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    1. It's far worse than 12:53 says. And now these geniuses are turning against their own lawyers. These attorneys have apparently made a great deal of money representing the organization over the last several years, even though one could debate whether or not significant progress was made. Now that it appears the attorneys are counseling them to finally be reasonable and not to approach every minor real or imagined problem with over-heated litigation, the organization turns against the attorneys, secretly records them, accuses them of being in the tank for the opposing side(which appears to be an absurd belief) and now the matter is in the RJ. Who on earth is running that organization and making decisions of that nature?

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    2. Agree with those remarks, except to make the clarification that the "organization" is still sticking with the attorneys(who will still be representing 38 Plaintiffs), while the marshals turning against the attorneys, and making the conflict of interest allegations, are 9 in number. But whether we are just discussing these nine, or in general the organization as a whole, the approaches taken over the years, and results received, are really open to question. It is very reasonable, in my opinion, to question the leadership of the organization.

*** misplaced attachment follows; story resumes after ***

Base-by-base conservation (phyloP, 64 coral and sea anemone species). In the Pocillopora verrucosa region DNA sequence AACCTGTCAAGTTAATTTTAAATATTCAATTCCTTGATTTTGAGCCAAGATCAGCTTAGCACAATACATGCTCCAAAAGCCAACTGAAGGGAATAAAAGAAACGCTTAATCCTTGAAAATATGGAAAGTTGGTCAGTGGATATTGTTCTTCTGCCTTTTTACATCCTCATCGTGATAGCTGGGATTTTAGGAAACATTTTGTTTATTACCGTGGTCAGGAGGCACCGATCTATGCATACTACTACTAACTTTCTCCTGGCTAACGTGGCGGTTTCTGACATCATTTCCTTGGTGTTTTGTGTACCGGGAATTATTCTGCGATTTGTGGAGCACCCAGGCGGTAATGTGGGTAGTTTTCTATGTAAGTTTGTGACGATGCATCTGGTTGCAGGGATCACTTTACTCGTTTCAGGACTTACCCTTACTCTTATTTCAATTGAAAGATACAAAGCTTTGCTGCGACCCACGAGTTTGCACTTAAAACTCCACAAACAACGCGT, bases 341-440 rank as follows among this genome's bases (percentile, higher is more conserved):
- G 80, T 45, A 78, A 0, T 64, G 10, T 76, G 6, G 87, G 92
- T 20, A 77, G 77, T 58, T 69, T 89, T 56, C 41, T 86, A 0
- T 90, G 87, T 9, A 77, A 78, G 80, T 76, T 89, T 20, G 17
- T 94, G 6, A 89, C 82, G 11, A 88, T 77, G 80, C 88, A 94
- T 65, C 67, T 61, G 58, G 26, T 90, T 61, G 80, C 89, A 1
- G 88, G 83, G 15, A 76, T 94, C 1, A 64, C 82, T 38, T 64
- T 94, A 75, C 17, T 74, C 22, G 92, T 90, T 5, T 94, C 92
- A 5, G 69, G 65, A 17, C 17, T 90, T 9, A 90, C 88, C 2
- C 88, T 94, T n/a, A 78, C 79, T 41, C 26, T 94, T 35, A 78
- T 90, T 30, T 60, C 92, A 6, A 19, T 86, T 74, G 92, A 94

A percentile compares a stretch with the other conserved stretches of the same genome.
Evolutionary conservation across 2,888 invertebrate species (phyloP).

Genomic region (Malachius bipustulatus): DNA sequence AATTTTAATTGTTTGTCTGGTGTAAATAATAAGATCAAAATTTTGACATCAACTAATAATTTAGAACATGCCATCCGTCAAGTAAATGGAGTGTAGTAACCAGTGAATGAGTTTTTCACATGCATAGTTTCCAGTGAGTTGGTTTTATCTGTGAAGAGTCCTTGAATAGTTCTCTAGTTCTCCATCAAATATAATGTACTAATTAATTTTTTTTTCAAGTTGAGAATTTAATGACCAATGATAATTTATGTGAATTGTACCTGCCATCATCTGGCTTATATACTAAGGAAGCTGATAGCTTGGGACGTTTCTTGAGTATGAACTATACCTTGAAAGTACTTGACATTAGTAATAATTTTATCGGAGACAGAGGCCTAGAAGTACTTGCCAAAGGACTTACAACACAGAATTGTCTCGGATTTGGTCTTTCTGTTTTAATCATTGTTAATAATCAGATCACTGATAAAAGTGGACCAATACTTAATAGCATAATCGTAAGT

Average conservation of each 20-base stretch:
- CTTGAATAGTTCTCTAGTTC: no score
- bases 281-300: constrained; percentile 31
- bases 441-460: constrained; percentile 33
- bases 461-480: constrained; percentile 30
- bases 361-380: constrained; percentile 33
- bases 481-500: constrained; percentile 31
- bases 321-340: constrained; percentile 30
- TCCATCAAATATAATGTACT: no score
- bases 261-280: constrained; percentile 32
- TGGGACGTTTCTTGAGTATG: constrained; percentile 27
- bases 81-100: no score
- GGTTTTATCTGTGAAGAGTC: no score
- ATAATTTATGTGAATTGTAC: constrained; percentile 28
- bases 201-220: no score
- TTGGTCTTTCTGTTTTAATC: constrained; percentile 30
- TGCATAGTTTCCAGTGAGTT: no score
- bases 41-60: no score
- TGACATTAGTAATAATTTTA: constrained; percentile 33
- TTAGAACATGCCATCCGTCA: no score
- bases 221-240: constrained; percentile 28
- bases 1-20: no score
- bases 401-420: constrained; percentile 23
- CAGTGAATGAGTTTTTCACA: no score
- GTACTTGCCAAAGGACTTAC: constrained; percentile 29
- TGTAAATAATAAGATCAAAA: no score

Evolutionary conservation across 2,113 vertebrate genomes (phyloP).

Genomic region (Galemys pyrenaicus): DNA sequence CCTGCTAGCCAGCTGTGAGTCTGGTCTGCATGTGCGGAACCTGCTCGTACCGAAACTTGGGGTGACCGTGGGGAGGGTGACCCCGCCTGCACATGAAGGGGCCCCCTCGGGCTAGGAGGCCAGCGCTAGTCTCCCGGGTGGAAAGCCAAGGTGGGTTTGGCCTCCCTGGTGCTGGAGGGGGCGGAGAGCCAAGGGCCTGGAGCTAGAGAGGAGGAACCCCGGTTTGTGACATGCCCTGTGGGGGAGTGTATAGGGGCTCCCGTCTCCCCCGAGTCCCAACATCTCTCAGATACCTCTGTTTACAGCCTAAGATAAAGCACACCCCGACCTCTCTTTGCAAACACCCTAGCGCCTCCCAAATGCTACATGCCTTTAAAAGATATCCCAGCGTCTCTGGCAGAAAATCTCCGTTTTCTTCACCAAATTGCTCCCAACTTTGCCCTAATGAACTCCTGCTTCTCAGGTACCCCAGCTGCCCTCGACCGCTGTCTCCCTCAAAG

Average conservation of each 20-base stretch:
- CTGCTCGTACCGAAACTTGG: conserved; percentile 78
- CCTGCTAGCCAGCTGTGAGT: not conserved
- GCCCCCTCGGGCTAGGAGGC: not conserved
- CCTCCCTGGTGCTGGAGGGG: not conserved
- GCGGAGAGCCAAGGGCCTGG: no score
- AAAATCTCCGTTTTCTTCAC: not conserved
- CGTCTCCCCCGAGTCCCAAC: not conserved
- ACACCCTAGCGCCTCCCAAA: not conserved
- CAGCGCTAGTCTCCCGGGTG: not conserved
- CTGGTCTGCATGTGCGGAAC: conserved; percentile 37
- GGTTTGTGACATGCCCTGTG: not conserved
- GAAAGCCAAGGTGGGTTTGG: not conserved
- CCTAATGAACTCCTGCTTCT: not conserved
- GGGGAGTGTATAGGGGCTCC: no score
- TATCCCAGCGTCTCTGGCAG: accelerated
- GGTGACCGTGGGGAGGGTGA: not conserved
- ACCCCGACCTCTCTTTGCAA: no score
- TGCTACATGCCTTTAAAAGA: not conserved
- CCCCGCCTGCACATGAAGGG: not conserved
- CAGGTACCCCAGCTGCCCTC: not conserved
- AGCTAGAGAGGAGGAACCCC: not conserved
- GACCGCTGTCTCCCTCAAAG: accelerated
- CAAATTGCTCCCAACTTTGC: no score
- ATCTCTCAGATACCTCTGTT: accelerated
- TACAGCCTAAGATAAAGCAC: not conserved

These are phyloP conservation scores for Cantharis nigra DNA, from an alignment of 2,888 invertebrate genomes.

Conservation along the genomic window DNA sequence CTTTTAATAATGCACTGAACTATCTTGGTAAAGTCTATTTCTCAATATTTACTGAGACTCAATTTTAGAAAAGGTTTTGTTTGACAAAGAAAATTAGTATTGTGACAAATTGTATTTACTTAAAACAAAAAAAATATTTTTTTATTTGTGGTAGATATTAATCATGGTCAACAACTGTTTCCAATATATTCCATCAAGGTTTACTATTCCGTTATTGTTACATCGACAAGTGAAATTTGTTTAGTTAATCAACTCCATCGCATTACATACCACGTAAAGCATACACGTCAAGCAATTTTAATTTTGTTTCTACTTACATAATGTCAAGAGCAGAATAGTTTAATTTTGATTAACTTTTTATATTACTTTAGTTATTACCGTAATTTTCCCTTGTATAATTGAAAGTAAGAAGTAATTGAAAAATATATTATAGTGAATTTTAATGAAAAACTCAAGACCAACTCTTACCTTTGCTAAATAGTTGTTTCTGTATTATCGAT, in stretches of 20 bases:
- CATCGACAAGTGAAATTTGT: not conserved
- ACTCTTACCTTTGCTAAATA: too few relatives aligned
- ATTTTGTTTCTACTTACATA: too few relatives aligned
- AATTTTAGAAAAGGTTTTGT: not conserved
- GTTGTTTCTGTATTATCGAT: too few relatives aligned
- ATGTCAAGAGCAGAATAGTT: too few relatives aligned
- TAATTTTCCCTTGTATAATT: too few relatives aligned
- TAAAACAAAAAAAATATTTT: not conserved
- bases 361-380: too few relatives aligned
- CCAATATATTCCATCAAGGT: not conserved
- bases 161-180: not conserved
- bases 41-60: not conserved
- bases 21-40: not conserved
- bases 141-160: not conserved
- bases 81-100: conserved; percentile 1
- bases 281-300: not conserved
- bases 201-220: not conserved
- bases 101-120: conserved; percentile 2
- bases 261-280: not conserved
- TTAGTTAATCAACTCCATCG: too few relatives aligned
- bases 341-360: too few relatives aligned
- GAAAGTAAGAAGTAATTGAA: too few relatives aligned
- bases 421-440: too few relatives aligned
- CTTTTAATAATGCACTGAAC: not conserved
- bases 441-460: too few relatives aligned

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  3. First off, the case of topic here is an individual case. It is funded by the individuals named. The RJ article was written well, but missing several substantial facts. This is usually true with most articles. You clearly are close with the marshals, because of the fact you know there is a difference in Marshal titles at the courthouse. The fact is the Marshals as a whole, judicial and administrative, have their own cases in litigation. Funded by an association. The case in federal court is each individual Marshal. The Marshals department is understaffed, under appreciated, and over worked. Many Marshals put in hundreds of hours in It a year. The salaries are the same salaries they were paid in the 90’s. Marshals leave on a daily basis, because of insufficient post, and a lack of enforcing benefits afforded to them by statue. Security suffers at the courthouse, because of lack of man power. They rather let retired Nevada officers double dip, than address the issues at hand. The fight needs to be seen to the end.